Vicky: I hope everything goes very well for education in general, and for your wonderful library! Thanks so much for this wonderful interview, Maria and Efi – see you soon!

Efi: Thank you so much dear Vicky! It was a great pleasure!!

Maria: It was nice to “digitally” talk to you. Hope to see you soon in person. Thank you!!!

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A Reason to Move to Switzerland

Vicky Loras:

Another great post by Doug Peterson about internet speed and more…thank you for mentioning us, Doug!

Originally posted on doug --- off the record:

Other than to learn English at the Loras Network … Read my interview with Vicky Loras here.

You may come for the learning, but you’ll stay for the internet access.

Akamai has an interesting interactive visualization that they call “The State of the Internet“.

Select your metric for comparison and roll over the various countries to see the results.  As a basis for comparison, I ran an internet speedtest here.

My results….

Online life as I know it.

What’s the average for Canada?

Hmmm….

So, when Vicky says life is nicer in Switzerland, maybe this is part of her logic.

It’s an interesting activity to move over countries and look at the speeds that are reported.  What a great start for talking about digital divides.  How about testing and comparing speeds at your school?  Overall, it’s an interesting collection of data which could be used so…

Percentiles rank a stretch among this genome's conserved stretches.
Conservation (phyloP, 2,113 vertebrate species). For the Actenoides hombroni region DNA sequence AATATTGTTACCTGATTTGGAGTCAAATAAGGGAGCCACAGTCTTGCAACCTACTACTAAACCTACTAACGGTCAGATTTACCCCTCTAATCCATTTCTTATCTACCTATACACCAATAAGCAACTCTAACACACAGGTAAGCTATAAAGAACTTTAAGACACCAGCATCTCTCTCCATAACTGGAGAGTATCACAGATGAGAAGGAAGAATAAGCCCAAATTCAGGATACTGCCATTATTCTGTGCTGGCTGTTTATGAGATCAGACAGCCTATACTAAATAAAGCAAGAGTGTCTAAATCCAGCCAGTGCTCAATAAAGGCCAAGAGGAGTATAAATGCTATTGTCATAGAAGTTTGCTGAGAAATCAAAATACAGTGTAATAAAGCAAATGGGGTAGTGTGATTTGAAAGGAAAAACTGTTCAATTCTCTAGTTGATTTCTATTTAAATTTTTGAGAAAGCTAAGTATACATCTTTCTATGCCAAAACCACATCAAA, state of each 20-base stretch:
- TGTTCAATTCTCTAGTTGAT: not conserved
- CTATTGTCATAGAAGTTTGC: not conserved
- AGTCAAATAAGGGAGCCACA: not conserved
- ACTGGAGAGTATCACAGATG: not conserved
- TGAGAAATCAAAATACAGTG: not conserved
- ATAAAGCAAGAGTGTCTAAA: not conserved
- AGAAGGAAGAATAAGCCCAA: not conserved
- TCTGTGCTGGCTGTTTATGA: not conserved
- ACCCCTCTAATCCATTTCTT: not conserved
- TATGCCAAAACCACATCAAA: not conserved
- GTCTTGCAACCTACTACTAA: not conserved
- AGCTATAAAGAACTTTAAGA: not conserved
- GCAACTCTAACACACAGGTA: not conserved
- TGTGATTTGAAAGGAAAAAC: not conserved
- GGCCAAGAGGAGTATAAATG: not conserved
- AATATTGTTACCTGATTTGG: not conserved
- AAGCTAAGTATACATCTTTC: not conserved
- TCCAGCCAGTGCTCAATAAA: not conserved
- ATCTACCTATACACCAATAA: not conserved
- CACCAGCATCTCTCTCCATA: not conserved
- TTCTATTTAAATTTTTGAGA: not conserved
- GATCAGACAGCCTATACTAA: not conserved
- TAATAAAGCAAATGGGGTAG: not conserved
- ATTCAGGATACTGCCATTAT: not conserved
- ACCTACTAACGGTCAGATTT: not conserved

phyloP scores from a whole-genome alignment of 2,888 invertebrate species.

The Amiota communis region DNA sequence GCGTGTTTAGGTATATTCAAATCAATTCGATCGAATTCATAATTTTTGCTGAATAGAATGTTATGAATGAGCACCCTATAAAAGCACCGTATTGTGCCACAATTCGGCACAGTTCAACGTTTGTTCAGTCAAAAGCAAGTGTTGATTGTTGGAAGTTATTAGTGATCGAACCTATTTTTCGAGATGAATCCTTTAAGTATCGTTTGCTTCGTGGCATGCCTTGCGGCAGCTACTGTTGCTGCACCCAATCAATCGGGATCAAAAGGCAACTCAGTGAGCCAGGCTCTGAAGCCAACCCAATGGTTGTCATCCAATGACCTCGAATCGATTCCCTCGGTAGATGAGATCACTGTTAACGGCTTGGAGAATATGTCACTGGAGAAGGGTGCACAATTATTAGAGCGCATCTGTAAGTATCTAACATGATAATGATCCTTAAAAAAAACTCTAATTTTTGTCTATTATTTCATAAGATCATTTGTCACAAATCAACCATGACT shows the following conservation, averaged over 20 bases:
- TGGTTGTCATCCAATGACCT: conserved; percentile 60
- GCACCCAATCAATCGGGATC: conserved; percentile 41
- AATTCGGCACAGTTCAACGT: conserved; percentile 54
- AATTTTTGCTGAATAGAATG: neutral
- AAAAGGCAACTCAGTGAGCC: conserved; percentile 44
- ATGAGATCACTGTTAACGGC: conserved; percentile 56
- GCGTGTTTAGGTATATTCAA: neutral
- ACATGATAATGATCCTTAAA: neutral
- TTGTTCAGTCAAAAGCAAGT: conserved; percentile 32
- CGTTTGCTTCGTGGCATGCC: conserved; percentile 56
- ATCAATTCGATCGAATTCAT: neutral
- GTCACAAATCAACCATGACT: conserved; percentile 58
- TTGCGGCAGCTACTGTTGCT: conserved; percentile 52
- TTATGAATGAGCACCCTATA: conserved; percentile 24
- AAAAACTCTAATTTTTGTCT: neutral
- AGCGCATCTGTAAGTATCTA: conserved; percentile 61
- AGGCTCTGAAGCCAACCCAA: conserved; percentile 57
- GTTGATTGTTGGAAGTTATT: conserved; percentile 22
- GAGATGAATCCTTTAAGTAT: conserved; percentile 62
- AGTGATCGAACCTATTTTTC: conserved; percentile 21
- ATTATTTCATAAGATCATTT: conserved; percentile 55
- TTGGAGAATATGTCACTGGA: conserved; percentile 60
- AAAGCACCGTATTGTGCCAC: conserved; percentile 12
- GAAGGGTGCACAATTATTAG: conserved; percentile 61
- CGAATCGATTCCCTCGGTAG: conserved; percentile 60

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An Amazing Argentinian Teacher and Class – An Interview with Fabiana Casella (@FLCasella)

Fabiana is a wonderful educator based in Buenos Aires, Argentina. I connected with her on social media in 2013 and am so happy to see all the great things she does, which she speaks about in this interview. She blogs at http://all4efl.blogspot.com.ar/

Vicky: Fabiana, I first connected to you online a few months ago on Facebook, and have been following you and your lovely class ever since!

Fabiana: Yes, you’re right, Vicky! I feel honored you have been following me!

Vicky: The honour is all mine, Fabiana! I learn so much from you. My first question is, how did you become an educator?

Fabiana: Well, when I was in High School I wanted to be a History teacher and a lawyer. Later, I realized I had to study something connected with the foreign language I was studying so, I thought of the possibility of becoming an EFL teacher.

Vicky: Wow, a lawyer – me too! Thankfully, for the world of ELT, you became a teacher : ) Can you tell us a few things about your students? What ages they are, what sort of projects you engage in with them?